Daily Dispatches
A young batter takes a swing as a father who's a coach supervises at a youth baseball game in Buffalo Grove, Ill.
Associated Press/Photo by Martha Irvine
A young batter takes a swing as a father who's a coach supervises at a youth baseball game in Buffalo Grove, Ill.

Signs at local ballparks warn parents to play nice


We’ve all seen that parent screaming on the sidelines, getting red in the face, and threatening the referee. We may laugh and scoff, but some cities are taking action.

New signs at the ball field in Buffalo Grove Park District in Illinois encourage parents to keep their cool. The signs read: “This is a game being played by children. If they win or lose every game of the season, it will not impact what college they attend or their future potential income.” The signs highlight the words “game” and “children.”  

The new sign campaign, which began this month, is relatively low-key. You might not even notice the small blue signs if you weren’t standing right by them. But they speak to a growing movement in youth sports—aimed at reining in parents who, many say, are too involved, too competitive, and in need of a little perspective.

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“I just want to get back to what I was brought up with as a child—and that’s, ‘Let the kids play,’” says Dan Schimmel, the park district’s executive director.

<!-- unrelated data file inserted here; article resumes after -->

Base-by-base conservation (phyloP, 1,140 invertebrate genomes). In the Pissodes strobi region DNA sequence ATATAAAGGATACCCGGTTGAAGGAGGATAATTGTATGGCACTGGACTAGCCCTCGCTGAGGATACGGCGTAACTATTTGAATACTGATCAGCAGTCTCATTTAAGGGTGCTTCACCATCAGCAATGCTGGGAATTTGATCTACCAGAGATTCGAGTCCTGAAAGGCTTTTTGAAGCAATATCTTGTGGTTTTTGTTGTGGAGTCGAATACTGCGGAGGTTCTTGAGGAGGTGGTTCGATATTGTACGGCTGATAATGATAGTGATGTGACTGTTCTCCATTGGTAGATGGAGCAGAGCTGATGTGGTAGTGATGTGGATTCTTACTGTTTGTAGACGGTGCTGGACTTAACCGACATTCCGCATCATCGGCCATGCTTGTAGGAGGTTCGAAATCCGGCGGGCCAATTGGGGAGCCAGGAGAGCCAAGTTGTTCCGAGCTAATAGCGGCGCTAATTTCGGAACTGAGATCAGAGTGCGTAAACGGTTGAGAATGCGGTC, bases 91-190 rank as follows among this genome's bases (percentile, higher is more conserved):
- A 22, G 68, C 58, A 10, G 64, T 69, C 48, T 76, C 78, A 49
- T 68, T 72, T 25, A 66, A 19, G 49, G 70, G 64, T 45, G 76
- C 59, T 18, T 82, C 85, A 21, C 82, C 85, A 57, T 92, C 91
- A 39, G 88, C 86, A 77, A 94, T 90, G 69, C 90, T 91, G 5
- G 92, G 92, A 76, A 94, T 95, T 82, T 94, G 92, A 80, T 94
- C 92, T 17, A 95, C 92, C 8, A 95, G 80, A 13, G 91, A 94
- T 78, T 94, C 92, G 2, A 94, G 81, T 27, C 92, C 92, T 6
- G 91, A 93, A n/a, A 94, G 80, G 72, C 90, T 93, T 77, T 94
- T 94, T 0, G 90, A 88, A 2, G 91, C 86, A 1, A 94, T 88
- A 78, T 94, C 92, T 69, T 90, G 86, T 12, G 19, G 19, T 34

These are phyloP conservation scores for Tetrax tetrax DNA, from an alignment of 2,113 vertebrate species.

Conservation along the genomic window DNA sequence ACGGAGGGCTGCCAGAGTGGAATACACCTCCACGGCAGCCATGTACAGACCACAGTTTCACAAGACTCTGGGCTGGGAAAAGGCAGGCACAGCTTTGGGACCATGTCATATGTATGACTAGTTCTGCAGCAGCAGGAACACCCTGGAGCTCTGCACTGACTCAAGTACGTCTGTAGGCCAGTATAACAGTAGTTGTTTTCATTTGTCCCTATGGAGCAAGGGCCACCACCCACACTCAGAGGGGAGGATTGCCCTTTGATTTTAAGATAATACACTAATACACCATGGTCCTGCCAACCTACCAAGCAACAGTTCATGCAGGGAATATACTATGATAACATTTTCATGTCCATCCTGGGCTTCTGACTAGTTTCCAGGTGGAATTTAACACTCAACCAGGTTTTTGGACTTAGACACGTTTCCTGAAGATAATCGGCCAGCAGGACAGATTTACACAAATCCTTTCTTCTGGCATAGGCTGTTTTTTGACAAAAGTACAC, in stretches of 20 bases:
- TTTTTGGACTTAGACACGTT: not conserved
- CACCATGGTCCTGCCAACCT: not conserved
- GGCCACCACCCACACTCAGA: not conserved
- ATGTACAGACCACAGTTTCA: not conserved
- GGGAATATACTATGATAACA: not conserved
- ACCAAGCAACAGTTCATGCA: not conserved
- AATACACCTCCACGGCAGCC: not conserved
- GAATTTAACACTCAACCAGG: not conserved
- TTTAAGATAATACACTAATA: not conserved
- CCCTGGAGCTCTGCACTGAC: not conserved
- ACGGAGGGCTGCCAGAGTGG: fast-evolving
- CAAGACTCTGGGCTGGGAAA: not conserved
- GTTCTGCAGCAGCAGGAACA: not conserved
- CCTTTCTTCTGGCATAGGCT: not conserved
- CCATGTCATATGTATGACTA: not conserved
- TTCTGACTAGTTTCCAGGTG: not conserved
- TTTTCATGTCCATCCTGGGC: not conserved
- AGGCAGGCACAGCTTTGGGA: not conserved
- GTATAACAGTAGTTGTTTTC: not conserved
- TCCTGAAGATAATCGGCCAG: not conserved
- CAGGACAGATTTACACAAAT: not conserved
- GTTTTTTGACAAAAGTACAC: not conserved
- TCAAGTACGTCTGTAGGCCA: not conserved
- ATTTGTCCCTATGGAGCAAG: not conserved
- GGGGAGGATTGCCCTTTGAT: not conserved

Some youth sports leagues require parents to sign codes of conduct or recite pledges before games, making them promise in front of their children that they will behave. If parents slip up, referees might pull them aside for a conversation or kick them out of the game if the warning doesn’t work.

In Newark, N.J., violent behavior led to criminal charges when parents allegedly beat up a Little League baseball umpire because he wouldn’t call a game after dark.

Haley Small, a 19-year-old college student in Ithaca, N.Y., who played soccer and softball in high school said, “We’d joke about it, but it’s serious. Some of my friends were walking on eggshells. We hear a lot more than people think.” It got so bad that some players wished their parents would just stay home, she said.

Some teams assign certain parents to be “culture keepers,” asking others to keep the yelling and negativity to a minimum. Culture keepers even hand out lollipops to help keep unruly parents quiet. Other leagues occasionally have “silent” games, where parents and sometimes even coaches can only offer encouragement or cheer and clap.

For more instruction, parents can go online to the blog “Taking You Beyond the Game,” a site with recommended rules for parents as they cheer on their little athletes.

The Associated Press contributed to this report.

Alissa Robertson
Alissa Robertson


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